Unique Rotating Single-Shot Percussion Rifle

This is a very unusual single-shot muzzleloading rifle. It is devoid of markings that might identify it, but appears (to my eye, anyway) to have been built from what was originally intended to be a turret rifle. It has a central puck-shaped block with a single chamber drilled in it. This puck sits inside a ring attached to the barrel. To load, the barrel is rotated 90 degrees, lining up a loading port in the ring with the chamber. To fire, a percussion cap is affixed to the back of the ring and the barrel is rotated back into line with the stock. What appears to be a front trigger is actually a manual cocking lever. The date of manufacture is unknown, as are any details about who it was made by or for, although the lack of proofs and the Kentucky-style stock suggest an American origin.

28 Comments

  1. I like it!

    It’s actually a pretty elegant and sealed system for a breech loading percussion-lock long gun. The barrel gap is completely enclosed and the percussion-lock and nipple are completely protected in the firing position.

    Perhaps the extra holes in the breech are lightening holes? Since not all the metal in the round breech block is needed?

    • “…are lightening holes?..”(C)

      Very much like that. And even more, it looks like a rag oiler.
      And the semi-round socket is for the ball lock.
      I’ve seen this many times, on various homemade revolvers.
      In this case, it didn’t work, so the latching pattern was changed to a leaf spring.

      Apparently, it really was an experiment. And the blacksmith was dissatisfied with the accuracy of the shooting, so he tried to improve the fixation system. But nothing good came of it, because it couldn’t. A gun with such flimsy bedding cannot be accurate.
      That is why so little was fired from it.

  2. Possibly a “Pin-fire” for those other holes? It would need to have the “wheel” turned 90degrees up and the pin-fire bullets to have no rim and some type of saddle to bridge between the action and barrel. But I’m guessing!!

    • Most pinfire cartridges had no rim at all, because the “pin” held the cartridge in the proper place in the chamber.

      I suspect the original idea might have been a smaller-caliber, pinfire revolver type action, with the “turret” turned through 90 degrees relative to the bore to act as a revolving longarm. It might have been intended to be an eight-shot judging from the spacing of the “holes”.

      But before he got that far, the smith gave it up as a bad idea and used the half-finished “cylinder” for this. Waste not, want not, as they say.

      cheers

      eon

  3. As Brad says above, the design details were likely to make a well sealed breach loading rifle.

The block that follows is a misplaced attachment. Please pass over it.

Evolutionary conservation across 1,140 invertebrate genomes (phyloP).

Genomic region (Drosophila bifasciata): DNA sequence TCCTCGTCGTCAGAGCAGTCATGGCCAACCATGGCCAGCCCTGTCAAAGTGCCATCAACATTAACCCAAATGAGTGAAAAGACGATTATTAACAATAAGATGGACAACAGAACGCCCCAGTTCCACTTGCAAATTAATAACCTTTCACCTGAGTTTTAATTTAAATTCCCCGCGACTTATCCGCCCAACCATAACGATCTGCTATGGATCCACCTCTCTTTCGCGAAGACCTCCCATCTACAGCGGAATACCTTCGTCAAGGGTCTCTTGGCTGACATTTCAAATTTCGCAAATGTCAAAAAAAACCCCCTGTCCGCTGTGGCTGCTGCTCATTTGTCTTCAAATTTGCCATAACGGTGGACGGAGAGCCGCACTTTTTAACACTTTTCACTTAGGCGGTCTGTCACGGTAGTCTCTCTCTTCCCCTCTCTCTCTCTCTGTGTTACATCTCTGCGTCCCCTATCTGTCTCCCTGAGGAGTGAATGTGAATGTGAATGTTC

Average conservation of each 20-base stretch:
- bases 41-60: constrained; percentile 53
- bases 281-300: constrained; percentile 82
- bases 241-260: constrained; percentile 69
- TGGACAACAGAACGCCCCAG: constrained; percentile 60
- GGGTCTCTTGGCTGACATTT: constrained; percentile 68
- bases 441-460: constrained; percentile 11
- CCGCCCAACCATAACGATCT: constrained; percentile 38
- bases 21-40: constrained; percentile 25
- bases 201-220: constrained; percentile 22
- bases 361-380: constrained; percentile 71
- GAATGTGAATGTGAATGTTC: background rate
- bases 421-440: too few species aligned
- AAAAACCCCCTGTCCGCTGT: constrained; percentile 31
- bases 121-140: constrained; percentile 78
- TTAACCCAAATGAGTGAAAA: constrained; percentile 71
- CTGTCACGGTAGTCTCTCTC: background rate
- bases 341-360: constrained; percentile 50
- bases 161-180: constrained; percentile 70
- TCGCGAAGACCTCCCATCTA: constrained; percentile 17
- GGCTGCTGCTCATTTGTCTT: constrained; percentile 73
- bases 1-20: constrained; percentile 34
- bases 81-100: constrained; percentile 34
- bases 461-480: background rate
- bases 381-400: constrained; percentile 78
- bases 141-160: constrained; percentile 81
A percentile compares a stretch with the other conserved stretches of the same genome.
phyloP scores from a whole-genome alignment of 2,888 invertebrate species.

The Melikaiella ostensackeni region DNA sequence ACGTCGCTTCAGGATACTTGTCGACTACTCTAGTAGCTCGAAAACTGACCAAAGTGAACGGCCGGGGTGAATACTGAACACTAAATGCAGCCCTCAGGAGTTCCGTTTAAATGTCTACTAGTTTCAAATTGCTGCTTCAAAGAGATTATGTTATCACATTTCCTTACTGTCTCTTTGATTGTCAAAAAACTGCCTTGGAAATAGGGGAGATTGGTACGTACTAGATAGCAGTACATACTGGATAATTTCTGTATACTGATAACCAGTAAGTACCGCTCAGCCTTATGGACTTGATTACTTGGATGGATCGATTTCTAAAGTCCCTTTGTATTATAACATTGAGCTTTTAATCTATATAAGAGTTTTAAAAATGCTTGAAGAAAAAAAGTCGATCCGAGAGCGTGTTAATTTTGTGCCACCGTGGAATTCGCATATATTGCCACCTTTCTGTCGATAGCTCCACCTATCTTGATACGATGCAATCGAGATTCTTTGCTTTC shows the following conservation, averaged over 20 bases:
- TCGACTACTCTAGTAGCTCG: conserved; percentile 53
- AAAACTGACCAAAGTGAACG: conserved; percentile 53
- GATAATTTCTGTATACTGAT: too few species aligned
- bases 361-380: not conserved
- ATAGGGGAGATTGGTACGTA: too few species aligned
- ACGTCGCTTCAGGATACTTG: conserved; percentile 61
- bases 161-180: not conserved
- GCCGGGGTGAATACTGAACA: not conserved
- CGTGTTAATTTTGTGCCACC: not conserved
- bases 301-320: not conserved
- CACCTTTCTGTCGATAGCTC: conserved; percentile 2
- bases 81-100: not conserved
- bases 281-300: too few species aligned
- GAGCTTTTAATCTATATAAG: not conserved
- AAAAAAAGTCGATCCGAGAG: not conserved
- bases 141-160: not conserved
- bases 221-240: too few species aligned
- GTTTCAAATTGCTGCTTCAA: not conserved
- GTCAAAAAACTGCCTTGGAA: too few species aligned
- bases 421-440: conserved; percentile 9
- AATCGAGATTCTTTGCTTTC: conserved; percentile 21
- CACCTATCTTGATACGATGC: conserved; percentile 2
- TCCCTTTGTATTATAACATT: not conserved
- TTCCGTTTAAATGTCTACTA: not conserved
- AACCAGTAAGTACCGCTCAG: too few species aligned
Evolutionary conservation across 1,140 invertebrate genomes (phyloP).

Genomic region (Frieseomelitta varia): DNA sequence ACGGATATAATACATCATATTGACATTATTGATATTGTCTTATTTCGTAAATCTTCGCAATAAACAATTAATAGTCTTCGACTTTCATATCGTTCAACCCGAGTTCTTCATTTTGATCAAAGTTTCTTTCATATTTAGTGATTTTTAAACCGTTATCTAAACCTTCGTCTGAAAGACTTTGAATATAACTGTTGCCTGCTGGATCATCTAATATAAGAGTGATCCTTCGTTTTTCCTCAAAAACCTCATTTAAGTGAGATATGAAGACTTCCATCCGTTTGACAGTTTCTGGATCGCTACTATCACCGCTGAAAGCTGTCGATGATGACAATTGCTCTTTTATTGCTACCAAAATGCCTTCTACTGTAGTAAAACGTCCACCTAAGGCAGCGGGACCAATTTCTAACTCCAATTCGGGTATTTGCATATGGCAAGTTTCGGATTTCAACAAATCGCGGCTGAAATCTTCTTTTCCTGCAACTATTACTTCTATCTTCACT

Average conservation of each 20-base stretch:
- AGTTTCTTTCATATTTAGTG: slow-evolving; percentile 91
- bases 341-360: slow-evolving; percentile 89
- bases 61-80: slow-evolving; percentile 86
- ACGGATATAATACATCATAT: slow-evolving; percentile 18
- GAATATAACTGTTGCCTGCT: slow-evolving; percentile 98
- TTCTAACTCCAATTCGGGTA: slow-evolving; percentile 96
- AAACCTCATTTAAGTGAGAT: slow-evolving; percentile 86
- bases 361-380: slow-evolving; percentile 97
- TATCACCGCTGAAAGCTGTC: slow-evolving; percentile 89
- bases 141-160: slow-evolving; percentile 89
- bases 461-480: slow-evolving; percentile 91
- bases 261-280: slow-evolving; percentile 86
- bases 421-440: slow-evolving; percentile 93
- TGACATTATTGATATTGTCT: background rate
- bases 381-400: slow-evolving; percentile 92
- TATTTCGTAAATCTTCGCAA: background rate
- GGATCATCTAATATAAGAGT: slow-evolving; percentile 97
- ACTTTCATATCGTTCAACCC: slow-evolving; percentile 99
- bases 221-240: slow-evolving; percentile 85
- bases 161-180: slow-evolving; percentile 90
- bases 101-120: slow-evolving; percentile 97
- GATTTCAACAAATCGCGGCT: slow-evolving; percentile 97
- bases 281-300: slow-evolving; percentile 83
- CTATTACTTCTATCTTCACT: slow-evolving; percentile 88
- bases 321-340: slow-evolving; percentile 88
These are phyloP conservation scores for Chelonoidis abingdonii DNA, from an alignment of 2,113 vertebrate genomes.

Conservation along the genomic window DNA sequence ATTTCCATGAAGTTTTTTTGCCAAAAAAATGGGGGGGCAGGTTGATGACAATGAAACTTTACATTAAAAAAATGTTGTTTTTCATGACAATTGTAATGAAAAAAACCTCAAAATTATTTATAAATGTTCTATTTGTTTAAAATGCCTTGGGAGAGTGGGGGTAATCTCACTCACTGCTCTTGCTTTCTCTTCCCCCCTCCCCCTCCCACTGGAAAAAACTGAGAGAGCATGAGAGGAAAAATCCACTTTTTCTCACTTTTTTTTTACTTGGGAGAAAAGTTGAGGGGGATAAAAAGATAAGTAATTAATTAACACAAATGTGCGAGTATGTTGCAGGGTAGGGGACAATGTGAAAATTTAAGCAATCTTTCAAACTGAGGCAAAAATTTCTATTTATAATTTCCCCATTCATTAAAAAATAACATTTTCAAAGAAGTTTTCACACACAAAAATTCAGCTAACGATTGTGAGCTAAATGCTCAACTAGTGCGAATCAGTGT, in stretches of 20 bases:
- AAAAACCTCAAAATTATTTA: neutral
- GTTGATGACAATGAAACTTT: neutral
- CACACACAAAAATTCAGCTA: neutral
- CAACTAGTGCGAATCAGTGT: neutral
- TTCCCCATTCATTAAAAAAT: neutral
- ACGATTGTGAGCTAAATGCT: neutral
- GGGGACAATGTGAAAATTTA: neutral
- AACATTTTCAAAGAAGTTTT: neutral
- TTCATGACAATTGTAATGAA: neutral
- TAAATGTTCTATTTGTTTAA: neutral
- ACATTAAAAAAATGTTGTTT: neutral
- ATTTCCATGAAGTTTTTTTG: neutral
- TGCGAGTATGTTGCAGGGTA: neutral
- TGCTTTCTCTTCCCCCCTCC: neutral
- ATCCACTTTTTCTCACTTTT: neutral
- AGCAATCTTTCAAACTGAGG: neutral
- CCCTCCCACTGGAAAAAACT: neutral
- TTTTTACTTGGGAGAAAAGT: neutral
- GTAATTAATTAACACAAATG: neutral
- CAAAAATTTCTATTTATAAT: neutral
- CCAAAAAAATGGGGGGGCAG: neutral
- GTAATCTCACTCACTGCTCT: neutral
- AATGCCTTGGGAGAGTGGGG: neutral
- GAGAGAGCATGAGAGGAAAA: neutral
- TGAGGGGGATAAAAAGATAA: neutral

The cylinder appears from the video to have a slightly tapered design, and this fits in a matching taper in the frame.
    This could and likely did produce an excellent sealed fit that would be close to water and gas tight, providing a significantly better seal than a typical revolving cylinder, or the various turret designs, or the systems used on many other breach loading rifles of the time period.
    The system may also seal up better than other rifles such as the Durrs Egg Ferguson rifles, and would likely have been far easier to machine, since two matching flat tapers are far simpler than a compound tapered thread.
    Because of this design, the only area for gas to escape from is the percussion nipple.
    The percussion nipple is also well placed, since it is nicely protected from having the percussion cap knocked off, and the hammer at rest looks like it might have even prevented the percussion cap from falling off, even if loose.
    The swivel design could be bent for reloading with a height no more than that of a man laying with his torso raised on his elbows, so allowing reloading while still relatively out of the way of return fire.
    The bent design might also allow for somewhat more easy reloading while on horseback.
    The only main negative of the design is access for clearing a barrel obstruction, but that just seems to involve removing the two screws, and taking the rear cylinder out, and then maybe unscrewing the barrel from the ring if the obstruction is major, and unthreading the barrel might have been made easier with the hex section left on the barrel for the rear sight.
    I’d honestly like to see this rifle shot to see how much gas leakage you get from the breech area.
    Whoever designed this was rather ingenious, since most of the machining steps are relatively simple and allow for high precision.
    The extra holes in the cylinder could be for lightening the cylinder, using a simply drilling method still used now from lightening AR receivers amongst other things. The holes would also have allowed for clearing of gunpowder residue similar to the grooves used on the cylinder shafts on revolvers.

    • “This could and likely did produce…”(С)
      …system jamming after a few shots.

      This sample is one of the most stupid ideas that I have ever (and I have) seen.

      • “ “This could and likely did produce…”(С)
        …system jamming after a few shots. “

        “This sample is one of the most stupid ideas that I have ever (and I have) seen.”